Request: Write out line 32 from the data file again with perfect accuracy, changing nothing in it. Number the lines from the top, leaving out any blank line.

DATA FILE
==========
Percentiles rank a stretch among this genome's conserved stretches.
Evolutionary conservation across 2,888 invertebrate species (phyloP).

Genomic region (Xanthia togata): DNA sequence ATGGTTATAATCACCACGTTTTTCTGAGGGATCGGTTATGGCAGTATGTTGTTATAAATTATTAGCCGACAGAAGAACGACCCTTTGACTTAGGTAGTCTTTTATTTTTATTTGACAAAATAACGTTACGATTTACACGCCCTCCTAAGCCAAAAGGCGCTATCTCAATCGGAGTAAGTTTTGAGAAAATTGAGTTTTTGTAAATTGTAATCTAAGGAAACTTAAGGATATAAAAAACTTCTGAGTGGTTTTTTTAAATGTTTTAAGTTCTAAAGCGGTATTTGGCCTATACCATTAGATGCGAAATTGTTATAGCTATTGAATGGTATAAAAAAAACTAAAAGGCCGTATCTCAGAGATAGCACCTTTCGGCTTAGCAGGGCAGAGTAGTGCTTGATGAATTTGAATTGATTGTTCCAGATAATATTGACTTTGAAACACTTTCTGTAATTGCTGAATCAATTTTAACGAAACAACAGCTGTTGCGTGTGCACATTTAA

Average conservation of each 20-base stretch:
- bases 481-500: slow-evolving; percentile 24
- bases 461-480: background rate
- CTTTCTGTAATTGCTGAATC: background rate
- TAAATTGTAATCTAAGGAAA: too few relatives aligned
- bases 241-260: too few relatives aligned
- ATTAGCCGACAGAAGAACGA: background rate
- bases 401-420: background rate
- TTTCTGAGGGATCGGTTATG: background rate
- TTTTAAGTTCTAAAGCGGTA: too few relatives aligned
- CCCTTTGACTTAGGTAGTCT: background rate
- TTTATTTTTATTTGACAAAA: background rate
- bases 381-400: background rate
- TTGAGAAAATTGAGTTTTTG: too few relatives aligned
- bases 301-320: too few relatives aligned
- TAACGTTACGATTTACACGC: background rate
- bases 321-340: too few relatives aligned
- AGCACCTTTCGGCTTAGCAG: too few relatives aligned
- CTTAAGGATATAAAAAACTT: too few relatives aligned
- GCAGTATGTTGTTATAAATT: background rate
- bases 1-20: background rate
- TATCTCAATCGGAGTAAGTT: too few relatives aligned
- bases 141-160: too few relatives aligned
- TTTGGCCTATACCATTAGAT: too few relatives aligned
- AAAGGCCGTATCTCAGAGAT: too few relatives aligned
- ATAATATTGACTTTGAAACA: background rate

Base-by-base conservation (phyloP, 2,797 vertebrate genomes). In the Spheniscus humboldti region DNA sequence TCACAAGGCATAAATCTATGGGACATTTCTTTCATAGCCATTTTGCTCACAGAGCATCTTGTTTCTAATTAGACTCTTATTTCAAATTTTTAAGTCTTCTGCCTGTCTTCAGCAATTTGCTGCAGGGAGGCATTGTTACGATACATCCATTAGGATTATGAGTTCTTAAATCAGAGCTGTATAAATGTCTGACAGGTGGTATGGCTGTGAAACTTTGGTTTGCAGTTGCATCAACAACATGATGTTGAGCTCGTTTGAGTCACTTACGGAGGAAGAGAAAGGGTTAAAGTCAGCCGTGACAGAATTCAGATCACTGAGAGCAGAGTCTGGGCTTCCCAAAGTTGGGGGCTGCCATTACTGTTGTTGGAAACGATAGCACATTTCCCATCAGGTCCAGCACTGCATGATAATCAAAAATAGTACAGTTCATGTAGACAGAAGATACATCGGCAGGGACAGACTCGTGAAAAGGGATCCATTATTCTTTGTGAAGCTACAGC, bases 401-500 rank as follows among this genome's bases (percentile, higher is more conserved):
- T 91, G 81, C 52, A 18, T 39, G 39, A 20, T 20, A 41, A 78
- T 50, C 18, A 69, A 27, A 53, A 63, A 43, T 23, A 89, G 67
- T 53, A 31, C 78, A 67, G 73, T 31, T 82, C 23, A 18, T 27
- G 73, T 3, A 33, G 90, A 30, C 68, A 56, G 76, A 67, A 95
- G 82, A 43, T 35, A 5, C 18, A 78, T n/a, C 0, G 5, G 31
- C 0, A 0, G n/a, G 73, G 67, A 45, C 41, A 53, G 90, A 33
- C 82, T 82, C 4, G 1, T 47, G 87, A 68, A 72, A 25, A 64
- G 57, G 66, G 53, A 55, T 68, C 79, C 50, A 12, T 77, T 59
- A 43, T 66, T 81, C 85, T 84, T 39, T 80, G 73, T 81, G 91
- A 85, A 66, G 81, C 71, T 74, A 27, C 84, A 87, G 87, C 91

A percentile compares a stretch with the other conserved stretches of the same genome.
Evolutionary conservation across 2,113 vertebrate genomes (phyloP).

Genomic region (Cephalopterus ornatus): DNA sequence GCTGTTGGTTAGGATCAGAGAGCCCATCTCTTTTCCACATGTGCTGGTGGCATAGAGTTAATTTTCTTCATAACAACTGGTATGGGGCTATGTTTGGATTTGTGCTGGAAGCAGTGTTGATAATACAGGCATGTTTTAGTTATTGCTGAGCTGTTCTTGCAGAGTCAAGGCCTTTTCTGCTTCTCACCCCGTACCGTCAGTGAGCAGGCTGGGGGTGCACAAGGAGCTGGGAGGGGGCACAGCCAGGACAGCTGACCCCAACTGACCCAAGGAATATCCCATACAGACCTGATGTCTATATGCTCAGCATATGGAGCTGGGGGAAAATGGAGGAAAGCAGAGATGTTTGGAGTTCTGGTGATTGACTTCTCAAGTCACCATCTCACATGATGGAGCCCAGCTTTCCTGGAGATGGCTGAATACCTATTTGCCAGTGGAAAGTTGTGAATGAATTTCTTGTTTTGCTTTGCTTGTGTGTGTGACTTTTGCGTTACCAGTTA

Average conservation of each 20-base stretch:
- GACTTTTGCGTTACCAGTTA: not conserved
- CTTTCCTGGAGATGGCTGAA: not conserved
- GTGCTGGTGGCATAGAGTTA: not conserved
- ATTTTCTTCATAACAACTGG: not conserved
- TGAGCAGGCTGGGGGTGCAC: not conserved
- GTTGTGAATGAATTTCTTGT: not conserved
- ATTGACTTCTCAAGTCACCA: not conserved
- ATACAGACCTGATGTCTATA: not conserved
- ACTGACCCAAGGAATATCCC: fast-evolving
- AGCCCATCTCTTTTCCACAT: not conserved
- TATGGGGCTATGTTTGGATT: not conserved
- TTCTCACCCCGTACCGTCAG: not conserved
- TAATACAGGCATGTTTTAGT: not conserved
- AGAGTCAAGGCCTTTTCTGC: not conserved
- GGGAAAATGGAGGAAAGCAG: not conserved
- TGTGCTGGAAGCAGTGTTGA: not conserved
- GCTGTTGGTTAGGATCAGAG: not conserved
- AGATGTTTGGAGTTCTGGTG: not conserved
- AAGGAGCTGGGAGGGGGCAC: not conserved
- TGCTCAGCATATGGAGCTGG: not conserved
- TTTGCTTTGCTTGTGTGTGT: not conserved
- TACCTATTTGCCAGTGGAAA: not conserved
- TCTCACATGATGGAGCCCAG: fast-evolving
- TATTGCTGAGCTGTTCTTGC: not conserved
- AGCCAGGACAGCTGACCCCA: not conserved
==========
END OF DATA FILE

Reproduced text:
- T 50, C 18, A 69, A 27, A 53, A 63, A 43, T 23, A 89, G 67